Are you a college student or graduate with student debt? Did the high cost of college prevent you from continuing your education? Has your student debt kept you from something you’d like to do? The North Carolina Student Power Union wants to hear your story!
Watch me give a speech on youth and student voting rights! I’m a real activist I promise
Student debt and the hiring of relatively low-paid adjunct faculty rather than full-time professors have grown fastest at public universities with the highest-paid presidents, a new report found.
University president pay has risen dramatically in the aftermath of the 2008 financial crisis, according to the report, which focuses on 25 state universities that pay their presidents almost double the national average. Released Sunday by the Institute for Policy Studies (IPS), a progressive Washington D.C.-based think tank, the study is called The One Percent at State U — referring to the financial gains made by executives after the 2008 recession.
Two of our student organizers spoke yesterday at Moral Monday in Durham about the importance of student voting.
The restrictive photo ID laws that the General Assembly passed are discriminatory against students and youth in North Carolina. Student IDs are not considered valid identification to vote, even though for out of state students, a student ID can be the only photo identification proving their North Carolina residence. The bill ended same-day voting registration, which was used HEAVILY by college students; it moved polling places off campus and made them less accessible to college students; it ended pre-registration for 16 and 17 year olds; it cut short early voting and ended Sunday voting.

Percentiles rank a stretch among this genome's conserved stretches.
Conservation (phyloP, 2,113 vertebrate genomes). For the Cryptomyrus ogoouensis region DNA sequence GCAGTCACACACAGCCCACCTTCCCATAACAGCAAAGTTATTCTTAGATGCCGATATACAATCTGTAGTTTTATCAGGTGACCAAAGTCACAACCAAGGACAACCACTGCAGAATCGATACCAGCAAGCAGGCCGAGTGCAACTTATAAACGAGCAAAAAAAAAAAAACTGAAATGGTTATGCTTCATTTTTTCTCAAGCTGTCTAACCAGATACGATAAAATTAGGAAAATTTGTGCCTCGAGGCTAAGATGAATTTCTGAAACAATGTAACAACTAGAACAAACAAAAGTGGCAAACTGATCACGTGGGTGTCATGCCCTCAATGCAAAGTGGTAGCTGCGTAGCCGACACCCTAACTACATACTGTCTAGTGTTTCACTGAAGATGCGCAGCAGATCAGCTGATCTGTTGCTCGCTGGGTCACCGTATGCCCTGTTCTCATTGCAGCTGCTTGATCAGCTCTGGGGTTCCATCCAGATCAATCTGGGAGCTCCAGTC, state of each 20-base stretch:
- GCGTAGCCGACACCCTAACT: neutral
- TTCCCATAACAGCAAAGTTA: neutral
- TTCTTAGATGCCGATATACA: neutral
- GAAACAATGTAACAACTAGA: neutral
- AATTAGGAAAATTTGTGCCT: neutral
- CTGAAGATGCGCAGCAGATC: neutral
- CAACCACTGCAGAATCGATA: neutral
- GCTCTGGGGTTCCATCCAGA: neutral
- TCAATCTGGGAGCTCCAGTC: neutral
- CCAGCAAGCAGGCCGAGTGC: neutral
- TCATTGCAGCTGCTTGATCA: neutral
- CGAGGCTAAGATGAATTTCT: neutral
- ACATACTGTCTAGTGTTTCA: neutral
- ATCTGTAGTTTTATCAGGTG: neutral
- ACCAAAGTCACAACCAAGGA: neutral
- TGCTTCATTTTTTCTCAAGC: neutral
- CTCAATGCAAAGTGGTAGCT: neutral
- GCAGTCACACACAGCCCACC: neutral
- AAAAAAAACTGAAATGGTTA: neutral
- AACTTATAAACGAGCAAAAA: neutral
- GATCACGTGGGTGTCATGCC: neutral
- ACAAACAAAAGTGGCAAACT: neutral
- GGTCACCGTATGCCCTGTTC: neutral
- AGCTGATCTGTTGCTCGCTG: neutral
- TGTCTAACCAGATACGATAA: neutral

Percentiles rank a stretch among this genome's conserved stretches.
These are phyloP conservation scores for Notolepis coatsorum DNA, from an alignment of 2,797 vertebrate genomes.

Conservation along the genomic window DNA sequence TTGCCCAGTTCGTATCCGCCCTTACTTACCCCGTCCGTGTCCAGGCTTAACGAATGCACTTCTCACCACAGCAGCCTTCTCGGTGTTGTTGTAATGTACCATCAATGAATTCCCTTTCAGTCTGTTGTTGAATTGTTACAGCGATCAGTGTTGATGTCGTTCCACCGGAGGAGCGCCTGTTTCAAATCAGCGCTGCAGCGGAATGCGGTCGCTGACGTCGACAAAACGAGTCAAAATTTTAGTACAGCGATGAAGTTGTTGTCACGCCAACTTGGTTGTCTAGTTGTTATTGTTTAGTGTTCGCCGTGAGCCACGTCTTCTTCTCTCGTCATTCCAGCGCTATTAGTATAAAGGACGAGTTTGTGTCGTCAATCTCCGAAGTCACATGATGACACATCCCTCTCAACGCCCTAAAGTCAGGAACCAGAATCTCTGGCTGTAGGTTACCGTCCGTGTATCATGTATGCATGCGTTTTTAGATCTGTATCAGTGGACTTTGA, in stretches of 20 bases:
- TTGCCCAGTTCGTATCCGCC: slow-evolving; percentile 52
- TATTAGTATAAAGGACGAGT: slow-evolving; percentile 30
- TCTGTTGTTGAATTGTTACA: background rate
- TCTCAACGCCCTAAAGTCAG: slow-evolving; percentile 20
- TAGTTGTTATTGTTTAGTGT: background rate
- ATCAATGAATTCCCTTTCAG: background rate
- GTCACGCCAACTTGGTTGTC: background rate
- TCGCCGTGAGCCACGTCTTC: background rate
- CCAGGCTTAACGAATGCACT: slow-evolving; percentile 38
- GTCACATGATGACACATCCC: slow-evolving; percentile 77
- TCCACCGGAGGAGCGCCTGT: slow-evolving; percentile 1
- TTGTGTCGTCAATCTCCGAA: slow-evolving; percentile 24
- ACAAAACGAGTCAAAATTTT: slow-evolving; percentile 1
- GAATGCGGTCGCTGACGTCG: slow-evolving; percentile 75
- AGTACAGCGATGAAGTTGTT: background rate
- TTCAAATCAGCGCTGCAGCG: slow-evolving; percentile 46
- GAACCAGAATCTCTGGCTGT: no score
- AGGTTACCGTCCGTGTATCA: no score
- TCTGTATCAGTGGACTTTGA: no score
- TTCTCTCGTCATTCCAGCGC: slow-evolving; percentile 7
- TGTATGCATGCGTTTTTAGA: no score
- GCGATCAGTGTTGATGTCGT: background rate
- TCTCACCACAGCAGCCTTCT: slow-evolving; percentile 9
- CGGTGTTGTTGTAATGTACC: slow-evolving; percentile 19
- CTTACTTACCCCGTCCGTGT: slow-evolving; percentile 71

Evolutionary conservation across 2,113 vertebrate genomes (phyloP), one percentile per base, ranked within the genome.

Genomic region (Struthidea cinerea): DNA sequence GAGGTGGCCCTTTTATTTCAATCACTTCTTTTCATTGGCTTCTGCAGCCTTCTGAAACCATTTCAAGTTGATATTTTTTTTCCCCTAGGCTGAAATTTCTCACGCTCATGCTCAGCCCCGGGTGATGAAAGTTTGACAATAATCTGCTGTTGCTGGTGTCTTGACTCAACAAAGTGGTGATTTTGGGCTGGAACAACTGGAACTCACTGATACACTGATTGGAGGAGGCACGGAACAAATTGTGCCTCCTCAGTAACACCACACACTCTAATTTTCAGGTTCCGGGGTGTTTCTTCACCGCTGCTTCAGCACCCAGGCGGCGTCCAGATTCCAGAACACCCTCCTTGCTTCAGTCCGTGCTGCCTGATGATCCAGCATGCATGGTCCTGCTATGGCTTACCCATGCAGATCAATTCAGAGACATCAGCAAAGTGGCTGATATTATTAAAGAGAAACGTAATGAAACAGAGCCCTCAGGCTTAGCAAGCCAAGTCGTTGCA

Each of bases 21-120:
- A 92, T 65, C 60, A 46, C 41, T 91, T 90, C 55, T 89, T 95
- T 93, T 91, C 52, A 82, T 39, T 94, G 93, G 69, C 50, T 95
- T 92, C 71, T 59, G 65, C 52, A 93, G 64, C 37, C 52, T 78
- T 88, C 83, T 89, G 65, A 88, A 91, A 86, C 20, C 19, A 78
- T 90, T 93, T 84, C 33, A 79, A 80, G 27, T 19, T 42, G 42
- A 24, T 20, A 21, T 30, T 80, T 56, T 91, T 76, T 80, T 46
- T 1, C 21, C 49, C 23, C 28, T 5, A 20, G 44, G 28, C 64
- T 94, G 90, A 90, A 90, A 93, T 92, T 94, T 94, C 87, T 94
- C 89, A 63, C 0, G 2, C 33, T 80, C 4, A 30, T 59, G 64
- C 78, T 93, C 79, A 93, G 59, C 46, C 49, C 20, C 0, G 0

Submit your stories of student debt to us!
Recent black college grads ages 22 to 27 have an unemployment rate of 12.4 percent, more than double the 5.6 percent unemployed among all college grads in that demographic and almost a threefold increase from the 2007 level of 4.6 percent, before the Great Recession took its toll on the U.S. economy. More than half of black graduates, 55.9 percent, are underemployed.
Even for those who enter the science, technology, engineering and math (STEM) fields, areas where grads are the most needed and paid the highest, African-Americans still have a 10 percent unemployment rate and a 32 percent underemployment rate.
The study’s authors blame racism, a faltering economy and an unequal playing field.
Rich students complete their college degrees; working-class students like Vanessa Brewer usually don’t. Can the University of Texas change her chances of success?…Perhaps the most striking fact about the success programs is that the selection criteria are never disclosed to students. “From a numbers perspective, the students in these programs are all in the bottom quartile,” Laude explained. “But here’s the key — none of them know that they’re in the bottom quartile.” The first rule of the Dashboard, in other words, is that you never talk about the Dashboard. Laude says he assumes that most U.L.N. students understand on some level that they were chosen in part because of their financial need, but he says it is important for the university to play down that fact when dealing directly with students. It is an extension of the basic psychological strategy that he has used ever since that first TIP program: Select the students who are least likely to do well, but in all your communications with them, convey the idea that you have selected them for this special program not because you fear they will fail, but because you are confident they can succeed.